“There was no competition on price that was occurring,” said Daniel Hartung, the OHSU and Oregon State University professor who led the study. “It appeared to be the opposite. As newer drugs were brought to market, it promoted increased escalation in drug prices.”

That’s not how it’s supposed to work. New market entrants should bring more competition on price. Drug manufacturers have an incentive to capture market share by reducing their prices. But that seems to be the exception, not the rule. 

In the new Cato Institute book Overcharged: Why Americans Pay Too Much for Health Care, law professors Charles Silver and David Hyman (M.D.) show that this phenomenon occurs because government interference has eliminated incentives for pharmaceutal companies to compete on price:

Why does competition exert less influence in drug markets than it does elsewhere? One likely explanation is “parallel pricing,” which occurs when supposed competitors maintain or raise prices in lockstep. We call it “erectile pricing,” rather than parallel pricing, because we observed it when studying Viagra and other erectile dysfunction (ED) drugs…

Erectile pricing occurs with other medicines too. Insulin is a drug used by millions of Americans afflicted with diabetes. It is off-patent and made by three companies, so it should be reasonably priced. It is not. The past two decades have seen stunning price increases. Short-acting insulin, which cost about $21 in 1996, went for about $275 in 2017. And, just as with ED drugs, the prices went up in lockstep, even though there were two companies making short-acting insulin. Prices for long-acting insulins, which also had two makers, rose in tandem too.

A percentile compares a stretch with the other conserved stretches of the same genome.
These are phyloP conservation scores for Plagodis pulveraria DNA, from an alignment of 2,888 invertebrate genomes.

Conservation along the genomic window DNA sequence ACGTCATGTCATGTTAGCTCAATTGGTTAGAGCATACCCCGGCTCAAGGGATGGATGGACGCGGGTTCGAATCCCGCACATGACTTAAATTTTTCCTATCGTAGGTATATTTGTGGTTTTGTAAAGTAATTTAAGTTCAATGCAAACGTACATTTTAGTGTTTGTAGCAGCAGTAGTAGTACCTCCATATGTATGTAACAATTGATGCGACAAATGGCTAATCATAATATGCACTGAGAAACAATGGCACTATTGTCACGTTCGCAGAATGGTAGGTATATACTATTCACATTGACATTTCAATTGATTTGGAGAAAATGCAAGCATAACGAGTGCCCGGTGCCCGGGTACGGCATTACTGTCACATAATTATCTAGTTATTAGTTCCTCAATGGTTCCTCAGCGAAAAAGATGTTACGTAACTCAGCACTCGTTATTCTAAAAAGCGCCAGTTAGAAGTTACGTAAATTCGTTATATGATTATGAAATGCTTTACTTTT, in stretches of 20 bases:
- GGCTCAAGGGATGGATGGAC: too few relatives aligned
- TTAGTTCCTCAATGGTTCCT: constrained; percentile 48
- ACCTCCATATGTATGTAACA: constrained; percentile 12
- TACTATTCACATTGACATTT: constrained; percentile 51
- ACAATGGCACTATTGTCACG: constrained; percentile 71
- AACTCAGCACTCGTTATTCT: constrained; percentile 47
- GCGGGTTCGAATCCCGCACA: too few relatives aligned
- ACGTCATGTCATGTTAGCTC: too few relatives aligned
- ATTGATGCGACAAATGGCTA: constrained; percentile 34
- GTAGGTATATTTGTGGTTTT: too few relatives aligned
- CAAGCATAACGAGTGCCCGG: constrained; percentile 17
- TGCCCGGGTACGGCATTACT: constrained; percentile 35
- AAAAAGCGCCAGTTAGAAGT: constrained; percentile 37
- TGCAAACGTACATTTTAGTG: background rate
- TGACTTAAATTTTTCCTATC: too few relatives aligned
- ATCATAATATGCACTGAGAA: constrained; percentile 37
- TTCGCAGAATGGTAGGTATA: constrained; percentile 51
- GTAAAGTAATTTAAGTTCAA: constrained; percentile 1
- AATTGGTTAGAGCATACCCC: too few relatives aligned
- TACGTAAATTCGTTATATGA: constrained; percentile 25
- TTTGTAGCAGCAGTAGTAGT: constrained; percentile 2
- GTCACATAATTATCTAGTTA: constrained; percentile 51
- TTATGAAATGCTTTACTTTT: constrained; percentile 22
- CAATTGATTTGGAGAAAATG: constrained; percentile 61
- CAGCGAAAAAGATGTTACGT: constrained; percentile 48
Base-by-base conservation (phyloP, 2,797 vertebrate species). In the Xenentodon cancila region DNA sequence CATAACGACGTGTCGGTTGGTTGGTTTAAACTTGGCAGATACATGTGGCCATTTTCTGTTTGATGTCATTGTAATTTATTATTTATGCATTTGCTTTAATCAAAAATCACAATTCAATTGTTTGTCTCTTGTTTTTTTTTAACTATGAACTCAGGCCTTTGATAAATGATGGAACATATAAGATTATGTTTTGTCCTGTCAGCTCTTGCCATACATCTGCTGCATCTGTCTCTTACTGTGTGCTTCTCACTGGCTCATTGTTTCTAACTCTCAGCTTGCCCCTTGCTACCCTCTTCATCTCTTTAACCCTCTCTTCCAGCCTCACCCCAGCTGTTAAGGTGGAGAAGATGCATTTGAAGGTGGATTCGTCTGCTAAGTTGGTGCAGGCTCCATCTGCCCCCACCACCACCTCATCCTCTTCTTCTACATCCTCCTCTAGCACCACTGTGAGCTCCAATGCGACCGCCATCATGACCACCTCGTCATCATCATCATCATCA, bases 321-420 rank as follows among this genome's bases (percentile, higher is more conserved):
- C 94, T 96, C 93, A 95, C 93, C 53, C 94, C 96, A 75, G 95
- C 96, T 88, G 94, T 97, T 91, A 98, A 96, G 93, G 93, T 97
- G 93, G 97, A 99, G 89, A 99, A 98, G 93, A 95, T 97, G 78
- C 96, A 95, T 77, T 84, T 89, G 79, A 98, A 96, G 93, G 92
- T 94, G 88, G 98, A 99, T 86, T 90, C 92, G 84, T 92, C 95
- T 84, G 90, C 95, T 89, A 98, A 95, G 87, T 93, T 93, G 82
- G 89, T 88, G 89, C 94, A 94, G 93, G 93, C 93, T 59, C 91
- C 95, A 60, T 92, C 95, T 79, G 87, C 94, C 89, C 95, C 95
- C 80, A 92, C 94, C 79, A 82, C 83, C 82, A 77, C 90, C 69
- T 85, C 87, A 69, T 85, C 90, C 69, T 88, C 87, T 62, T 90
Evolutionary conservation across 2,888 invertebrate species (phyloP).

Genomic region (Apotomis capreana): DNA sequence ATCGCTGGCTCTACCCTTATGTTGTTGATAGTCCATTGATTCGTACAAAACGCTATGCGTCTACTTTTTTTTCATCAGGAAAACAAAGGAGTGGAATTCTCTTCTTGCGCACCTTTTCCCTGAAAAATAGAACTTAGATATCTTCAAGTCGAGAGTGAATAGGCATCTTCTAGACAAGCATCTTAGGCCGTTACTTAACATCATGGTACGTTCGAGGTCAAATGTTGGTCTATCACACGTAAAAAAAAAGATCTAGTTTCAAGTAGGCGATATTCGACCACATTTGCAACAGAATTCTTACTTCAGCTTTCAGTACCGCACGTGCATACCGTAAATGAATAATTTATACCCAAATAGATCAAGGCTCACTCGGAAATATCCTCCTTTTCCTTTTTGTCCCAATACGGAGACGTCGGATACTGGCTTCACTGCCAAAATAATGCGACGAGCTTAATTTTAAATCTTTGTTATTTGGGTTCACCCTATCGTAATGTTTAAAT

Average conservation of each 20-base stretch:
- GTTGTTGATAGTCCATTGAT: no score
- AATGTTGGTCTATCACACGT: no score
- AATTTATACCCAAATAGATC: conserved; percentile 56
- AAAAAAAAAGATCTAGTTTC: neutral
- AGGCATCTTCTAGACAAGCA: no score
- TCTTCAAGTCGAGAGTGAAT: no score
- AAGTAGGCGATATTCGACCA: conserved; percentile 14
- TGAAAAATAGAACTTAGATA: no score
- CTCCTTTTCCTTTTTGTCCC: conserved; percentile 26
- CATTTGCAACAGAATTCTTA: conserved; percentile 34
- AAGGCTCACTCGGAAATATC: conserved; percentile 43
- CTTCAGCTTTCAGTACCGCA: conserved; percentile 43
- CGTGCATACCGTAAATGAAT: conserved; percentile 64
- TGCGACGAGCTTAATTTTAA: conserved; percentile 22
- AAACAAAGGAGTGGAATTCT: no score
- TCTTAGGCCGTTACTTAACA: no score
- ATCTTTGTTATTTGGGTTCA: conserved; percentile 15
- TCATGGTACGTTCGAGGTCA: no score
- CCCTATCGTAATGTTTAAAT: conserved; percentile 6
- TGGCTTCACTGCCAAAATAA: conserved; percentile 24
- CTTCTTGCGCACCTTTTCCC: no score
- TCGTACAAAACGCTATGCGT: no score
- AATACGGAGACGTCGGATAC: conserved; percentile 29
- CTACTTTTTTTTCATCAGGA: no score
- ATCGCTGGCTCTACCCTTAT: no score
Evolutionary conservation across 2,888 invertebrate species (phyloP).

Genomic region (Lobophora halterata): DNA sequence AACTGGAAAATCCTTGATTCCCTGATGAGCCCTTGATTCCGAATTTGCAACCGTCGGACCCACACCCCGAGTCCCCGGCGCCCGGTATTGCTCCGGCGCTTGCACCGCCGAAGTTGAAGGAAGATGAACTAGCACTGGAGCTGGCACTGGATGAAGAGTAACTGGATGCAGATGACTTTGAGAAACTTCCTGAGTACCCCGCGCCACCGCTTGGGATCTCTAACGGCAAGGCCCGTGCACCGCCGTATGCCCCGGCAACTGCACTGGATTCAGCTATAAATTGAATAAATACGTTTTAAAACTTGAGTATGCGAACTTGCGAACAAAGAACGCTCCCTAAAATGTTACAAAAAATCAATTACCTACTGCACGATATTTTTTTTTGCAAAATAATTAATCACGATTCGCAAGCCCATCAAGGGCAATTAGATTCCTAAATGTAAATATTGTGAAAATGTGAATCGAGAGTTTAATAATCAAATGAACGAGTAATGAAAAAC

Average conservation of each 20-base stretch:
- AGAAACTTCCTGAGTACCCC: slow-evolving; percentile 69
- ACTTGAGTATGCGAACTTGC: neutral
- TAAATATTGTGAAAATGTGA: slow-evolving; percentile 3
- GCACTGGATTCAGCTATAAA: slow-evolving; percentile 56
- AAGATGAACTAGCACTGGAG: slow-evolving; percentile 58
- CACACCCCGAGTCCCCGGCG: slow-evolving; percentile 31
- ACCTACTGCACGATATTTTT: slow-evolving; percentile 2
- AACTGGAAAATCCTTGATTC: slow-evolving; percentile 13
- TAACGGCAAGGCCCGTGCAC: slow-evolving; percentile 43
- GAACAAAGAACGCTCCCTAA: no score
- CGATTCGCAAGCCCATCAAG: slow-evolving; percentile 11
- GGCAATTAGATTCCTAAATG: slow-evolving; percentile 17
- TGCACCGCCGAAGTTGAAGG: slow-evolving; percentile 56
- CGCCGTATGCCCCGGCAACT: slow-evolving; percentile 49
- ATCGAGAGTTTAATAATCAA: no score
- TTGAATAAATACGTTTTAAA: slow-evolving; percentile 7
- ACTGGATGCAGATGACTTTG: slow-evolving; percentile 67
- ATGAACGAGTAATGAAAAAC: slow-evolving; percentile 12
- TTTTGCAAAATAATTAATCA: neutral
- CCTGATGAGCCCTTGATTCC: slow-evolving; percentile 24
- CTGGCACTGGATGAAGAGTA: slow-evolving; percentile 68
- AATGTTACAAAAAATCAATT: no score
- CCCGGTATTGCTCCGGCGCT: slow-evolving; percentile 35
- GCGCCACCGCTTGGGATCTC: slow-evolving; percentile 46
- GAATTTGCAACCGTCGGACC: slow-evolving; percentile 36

Why does erectile pricing happen in drug markets? Many medicines are made by only a few companies, all of which are repeat players in pricing games and have learned to employ a strategy known as “tit for tat.” Whatever one company does, the others do in turn. When one raises prices, the others follow suit, knowing that if they play follow the leader, they will all get rich. The incentive to steal the market by charging less disappears because every manufacturer knows that other makers will cut their prices too, if it does. An outbreak of price competition would leave all manufacturers poorer—so they all raise prices instead of reducing them.

Ideally, tit-for-tat pricing would be unsustainable, and efforts to keep prices high would collapse, because individual producers could increase their profits by reducing their prices and stealing market share from their competitors. That appears to happen in the pharmaceutical market sector less often than it should.

Third-party payment contributes to this failure of competition. Heavily insured patients who fork over the same copays regardless of which drugs they use will not respond to rising prices by switching to lower-cost alternatives. They will buy what their doctors recommend, and their doctors will not care much about price, knowing that their patients are insured. Third-party payment may weaken drug makers’ incentive to compete for market share.

To purchase Overcharged, click here.